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He’s spent more than 40 years on the federal bench in Georgia, but Judge Harold Murphy’s most important decision may be the one he wrote for the Northern District of Alabama over desegregation in higher education.
Born in a small Georgia town of about 200 people, Murphy went on to serve in the state’s legislature for 10 years alongside future President Jimmy Carter, who later nominated Murphy to judgeships as governor and as president.
On his 90th birthday in March, Murphy—a Navy veteran who was in boot camp as World War II was ending—took senior status at the U.S. District Court for the Northern District of Georgia.
“There are so many judges I see who seem to distrust” lawyers, and that’s “the exact opposite” of Murphy, former clerk Don Samuel of Garland, Samuel & Loeb, Atlanta, told Bloomberg BNA.
Though Murphy is a tough sentencer, “I put him in the camp of the more liberal-type judge when it comes to criminal cases,” Samuel, who practices criminal law, said.
Murphy is also “one of the funniest people you’ll ever meet,” former clerk Richard Tisinger Jr., now an attorney with Tisinger and Vance PC, Carrollton, Ga., told Bloomberg BNA. lgl734g2
President Donald Trump in July nominated Georgia Court of Appeals Judge William M. Ray II to replace Murphy, who is currently the only judge who sits in the district’s Rome, Ga., location.
The judge didn’t respond to a request for an interview.
Murphy’s decision requiring Alabama to remedy vestiges of segregation in its colleges is “by far the biggest” of the judge’s career, Tisinger said.
Murphy was appointed to hear a dispute at the Northern District of Alabama over whether the state needed to remedy segregation in its colleges, after other judges in the state were disqualified, Tisinger said.
Several “remaining vestiges of segregation” in Alabama’s higher education system violated the 14th Amendment, Murphy’s 1991 decision in Knight v. Alabama said.
Those vestiges were apparent in the unequal facilities of the state’s historically black universities, Murphy said.
“These vestiges are a direct result of the failure of the state in the past to fund the capital development of its predominately black schools,” he said.
The remnants of segregation were also visible in Alabama’s higher education employment, admissions, and funding policies, he said.
Murphy ordered the state “to eliminate these practices root and branch.”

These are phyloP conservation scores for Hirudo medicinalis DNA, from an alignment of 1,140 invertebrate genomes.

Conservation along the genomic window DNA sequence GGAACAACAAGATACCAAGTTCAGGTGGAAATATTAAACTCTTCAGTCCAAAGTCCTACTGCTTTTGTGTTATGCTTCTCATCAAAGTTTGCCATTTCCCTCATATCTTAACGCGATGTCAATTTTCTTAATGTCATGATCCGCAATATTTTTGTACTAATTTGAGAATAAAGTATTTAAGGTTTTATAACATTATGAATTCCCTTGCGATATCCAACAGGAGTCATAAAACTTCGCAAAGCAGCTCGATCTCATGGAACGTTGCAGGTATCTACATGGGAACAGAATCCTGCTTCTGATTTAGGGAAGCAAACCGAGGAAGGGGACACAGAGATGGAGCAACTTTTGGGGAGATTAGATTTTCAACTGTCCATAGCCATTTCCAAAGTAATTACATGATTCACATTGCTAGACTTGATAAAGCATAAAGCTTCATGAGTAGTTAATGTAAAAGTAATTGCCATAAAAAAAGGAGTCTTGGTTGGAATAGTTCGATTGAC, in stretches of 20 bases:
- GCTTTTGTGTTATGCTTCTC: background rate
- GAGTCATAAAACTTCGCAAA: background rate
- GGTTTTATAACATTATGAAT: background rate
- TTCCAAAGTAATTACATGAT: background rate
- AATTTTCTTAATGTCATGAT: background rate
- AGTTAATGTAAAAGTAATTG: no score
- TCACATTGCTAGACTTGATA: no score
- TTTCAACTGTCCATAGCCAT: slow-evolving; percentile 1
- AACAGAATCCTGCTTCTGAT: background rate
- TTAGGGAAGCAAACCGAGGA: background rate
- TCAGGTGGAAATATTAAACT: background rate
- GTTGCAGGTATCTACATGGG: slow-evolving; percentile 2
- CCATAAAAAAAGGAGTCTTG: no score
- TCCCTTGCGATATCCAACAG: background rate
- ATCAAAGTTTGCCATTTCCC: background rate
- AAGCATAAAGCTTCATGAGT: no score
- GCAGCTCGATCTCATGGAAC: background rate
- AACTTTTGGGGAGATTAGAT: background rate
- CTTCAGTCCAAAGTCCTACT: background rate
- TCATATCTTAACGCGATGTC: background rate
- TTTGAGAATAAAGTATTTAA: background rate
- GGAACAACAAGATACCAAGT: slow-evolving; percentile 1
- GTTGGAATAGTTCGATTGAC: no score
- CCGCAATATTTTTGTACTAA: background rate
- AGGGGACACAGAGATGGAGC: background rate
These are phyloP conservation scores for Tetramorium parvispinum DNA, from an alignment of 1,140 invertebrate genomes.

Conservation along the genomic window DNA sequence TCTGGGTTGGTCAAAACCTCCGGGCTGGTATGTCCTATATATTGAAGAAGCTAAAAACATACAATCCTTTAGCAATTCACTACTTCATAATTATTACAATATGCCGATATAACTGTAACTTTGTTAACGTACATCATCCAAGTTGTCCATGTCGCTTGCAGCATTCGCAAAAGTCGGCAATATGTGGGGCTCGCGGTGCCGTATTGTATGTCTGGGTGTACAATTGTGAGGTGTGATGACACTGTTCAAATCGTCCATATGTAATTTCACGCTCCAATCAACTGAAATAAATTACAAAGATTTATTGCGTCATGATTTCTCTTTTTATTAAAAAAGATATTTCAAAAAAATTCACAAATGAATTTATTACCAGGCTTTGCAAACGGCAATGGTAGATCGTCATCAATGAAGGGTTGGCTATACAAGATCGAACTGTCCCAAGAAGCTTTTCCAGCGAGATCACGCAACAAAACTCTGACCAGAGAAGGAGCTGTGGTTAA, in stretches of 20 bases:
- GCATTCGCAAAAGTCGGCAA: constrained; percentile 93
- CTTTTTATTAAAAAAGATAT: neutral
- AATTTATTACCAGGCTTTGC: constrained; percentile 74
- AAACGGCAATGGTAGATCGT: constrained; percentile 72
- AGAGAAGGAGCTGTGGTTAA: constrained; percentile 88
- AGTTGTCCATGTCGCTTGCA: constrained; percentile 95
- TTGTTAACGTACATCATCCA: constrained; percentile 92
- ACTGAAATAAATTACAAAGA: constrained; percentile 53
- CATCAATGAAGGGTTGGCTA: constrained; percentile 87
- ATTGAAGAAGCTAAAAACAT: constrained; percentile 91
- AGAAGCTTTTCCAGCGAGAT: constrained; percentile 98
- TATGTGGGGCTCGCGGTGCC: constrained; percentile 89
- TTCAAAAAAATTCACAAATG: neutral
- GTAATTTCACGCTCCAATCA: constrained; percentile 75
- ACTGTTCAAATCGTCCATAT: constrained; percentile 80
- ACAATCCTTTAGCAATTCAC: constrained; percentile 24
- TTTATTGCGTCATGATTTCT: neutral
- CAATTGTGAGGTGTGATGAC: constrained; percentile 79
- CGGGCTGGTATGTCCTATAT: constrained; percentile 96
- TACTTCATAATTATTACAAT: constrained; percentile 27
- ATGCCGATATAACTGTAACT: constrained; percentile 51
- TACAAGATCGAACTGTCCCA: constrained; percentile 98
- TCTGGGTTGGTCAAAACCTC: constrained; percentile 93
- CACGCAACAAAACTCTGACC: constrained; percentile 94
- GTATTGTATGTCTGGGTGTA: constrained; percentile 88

“The order I wrote was 1,000 pages long,” and “I presided over the case for about 15 years” after issuing it, Murphy said in a 2008 interview with the University of Georgia, his alma mater for law school.
Knight had a “profound impact on the higher education system in Alabama,” Tisinger said.
Murphy’s former clerks wrote letters to him for his 90th birthday, former clerk Jeffrey Fisher of Kilpatrick Townsend & Stockton LLP, Atlanta, told Bloomberg BNA by email.
“I always admired your insistence on treating everyone around you with respect and dignity,” Fisher’s letter said.
Murphy demonstrated his “ability to balance justice and empathy” in a 2012 decision in favor of a school sued over a teen student’s suicide, Long v. Murray Cty. Sch. Dist., Fisher said.
Tyler Lee Long, a Georgia high school student diagnosed with Asperger’s Syndrome, committed suicide in 2009, the Northern District of Georgia’s decision by Murphy said.
“ Bully,” a 2012 documentary, depicted the events leading up to Long’s suicide and its aftermath. His parents sued the high school’s principal and its school district under the Americans with Disabilities Act, the court said.
Long’s parents alleged that the defendants’ "failure to intervene, investigate, correct, or train their employees to adequately protect” him from bullying led to his suicide, Murphy said.
“This is an emotionally charged case with very difficult facts,” Murphy said.
There was little doubt that Long was severely bullied, and that the defendants “should have done more to stop the harassment,” he said.
But the defendants addressed each incident of harassment reported to them, “and implemented anti-bullying programs and policies,” he said.
The parents therefore failed to meet the “difficult, exacting standard” of “deliberate indifference” required by the ADA, he said.
The online magazine Slate praised Murphy for writing a “thoughtful and even-handed 186-page decision.”
Murphy is known for his fairness toward criminal defendants, his clerks say.
“At least once a month we would get a letter from somebody he sentenced,” thanking “the judge for how he treated them,” Tisinger remembered.
Some send Murphy a Christmas card every year, the judge said in 2008.
Murphy used to be a criminal defense attorney and “absolutely believes in the rights of criminal defendants,” Samuel said.
“He’s not shy about telling the government when they’ve overstepped their bounds,” Samuel said.
Murphy has done so in “dozens of opinions over the years and certainly when I was there,” Samuel said.
The judge in 2016 issued a preliminary injunction stopping a Georgia city from detaining indigents arrested for misdemeanors—who would be eligible for release except for their inability to pay bail—in a class action, Walker v. City of Calhoun.
“Attempting to incarcerate or to continue incarceration of an individual because of the individual’s inability to pay a fine or fee is impermissible” under the 14th Amendment’s equal protection clause, Murphy wrote.
“This is especially true where the individual being detained is a pretrial detainee who has not yet been found guilty of a crime,” he said.
Last week, Murphy stayed the case pending an appeal to the U.S. Court of Appeals for the Eleventh Circuit.
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